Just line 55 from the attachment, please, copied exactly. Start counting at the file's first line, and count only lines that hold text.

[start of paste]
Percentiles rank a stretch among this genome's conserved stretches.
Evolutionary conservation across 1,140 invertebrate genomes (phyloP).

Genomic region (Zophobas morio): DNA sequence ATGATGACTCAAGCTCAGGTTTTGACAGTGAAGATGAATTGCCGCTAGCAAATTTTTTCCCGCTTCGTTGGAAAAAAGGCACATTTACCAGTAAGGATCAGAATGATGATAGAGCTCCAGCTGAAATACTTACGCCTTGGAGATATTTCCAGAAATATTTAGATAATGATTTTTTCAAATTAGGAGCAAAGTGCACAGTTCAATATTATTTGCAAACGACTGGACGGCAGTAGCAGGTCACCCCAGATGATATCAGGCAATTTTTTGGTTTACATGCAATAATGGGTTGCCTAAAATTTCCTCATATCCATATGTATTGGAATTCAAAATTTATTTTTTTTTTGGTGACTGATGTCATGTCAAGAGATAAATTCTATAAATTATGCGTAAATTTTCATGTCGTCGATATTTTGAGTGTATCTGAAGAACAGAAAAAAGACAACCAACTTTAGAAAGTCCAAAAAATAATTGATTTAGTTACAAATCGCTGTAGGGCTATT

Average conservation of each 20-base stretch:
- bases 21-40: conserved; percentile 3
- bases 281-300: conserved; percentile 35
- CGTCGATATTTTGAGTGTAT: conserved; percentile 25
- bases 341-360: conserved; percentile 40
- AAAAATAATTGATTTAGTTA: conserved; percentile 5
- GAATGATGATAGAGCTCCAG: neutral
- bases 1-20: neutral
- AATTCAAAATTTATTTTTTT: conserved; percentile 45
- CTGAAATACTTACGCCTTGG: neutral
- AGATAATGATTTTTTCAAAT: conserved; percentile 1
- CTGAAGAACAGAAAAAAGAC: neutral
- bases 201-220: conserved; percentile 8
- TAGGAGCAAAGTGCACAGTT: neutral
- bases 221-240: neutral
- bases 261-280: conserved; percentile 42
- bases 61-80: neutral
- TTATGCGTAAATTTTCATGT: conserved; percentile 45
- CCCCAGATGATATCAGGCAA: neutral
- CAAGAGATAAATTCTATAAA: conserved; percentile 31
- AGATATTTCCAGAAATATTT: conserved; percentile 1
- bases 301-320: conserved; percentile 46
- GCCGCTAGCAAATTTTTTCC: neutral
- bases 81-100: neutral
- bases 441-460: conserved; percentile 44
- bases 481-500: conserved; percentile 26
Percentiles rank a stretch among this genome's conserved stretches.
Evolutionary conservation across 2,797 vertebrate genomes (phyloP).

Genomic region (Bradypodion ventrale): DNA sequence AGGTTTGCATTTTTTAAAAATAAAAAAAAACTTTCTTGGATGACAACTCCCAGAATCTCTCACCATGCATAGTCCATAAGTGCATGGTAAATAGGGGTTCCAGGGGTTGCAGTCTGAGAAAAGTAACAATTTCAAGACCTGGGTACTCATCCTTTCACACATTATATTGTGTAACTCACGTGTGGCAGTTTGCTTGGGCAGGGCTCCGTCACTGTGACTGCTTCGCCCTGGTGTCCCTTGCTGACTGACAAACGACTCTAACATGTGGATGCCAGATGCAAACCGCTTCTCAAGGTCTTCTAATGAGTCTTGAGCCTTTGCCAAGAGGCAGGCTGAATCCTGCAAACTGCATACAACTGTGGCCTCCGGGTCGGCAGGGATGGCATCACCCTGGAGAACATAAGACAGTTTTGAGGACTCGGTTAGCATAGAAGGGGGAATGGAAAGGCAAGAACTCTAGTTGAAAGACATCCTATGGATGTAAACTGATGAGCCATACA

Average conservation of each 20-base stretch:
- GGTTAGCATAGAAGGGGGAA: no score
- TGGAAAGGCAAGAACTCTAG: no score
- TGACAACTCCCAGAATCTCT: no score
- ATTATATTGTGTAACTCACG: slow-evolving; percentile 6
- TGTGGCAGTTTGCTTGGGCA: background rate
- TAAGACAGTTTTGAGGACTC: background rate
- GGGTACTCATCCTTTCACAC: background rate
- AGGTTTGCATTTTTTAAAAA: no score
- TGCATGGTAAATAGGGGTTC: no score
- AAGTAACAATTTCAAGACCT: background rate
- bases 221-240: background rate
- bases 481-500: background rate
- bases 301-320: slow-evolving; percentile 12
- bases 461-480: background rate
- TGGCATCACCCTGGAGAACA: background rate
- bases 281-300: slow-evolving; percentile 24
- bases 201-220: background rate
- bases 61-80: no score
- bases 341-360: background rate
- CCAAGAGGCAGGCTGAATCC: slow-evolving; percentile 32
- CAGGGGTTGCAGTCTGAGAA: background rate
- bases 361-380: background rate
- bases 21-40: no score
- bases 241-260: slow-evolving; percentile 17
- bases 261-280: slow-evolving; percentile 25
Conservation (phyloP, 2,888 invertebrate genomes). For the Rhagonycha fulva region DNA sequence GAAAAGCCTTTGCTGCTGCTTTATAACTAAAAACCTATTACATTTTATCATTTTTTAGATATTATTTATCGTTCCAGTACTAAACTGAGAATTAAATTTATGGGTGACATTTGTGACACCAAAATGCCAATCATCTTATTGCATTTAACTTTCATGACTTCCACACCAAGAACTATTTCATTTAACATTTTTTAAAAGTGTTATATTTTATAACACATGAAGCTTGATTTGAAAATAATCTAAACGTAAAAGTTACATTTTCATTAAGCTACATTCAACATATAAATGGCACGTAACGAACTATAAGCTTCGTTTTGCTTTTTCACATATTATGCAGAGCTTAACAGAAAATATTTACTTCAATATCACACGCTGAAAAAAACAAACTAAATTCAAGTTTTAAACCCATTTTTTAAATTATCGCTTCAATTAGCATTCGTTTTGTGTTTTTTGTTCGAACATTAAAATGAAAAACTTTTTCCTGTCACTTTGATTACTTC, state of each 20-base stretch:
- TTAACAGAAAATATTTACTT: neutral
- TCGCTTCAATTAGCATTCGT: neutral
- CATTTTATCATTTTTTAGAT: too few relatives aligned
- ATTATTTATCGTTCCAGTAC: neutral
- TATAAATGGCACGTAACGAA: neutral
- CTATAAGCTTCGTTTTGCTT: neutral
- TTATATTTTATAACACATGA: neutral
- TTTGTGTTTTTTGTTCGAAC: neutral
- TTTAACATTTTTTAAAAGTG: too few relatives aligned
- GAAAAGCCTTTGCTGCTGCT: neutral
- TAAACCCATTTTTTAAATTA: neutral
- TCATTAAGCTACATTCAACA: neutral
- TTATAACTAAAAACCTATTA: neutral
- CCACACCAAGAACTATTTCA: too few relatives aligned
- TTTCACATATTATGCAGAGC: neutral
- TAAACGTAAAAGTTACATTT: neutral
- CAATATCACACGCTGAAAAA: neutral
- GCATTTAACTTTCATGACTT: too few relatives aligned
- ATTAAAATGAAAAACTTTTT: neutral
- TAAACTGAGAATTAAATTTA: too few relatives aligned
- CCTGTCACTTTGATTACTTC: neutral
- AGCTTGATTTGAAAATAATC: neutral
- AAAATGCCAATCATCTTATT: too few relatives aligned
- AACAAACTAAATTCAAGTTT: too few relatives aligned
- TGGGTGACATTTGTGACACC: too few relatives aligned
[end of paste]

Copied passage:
- bases 361-380: background rate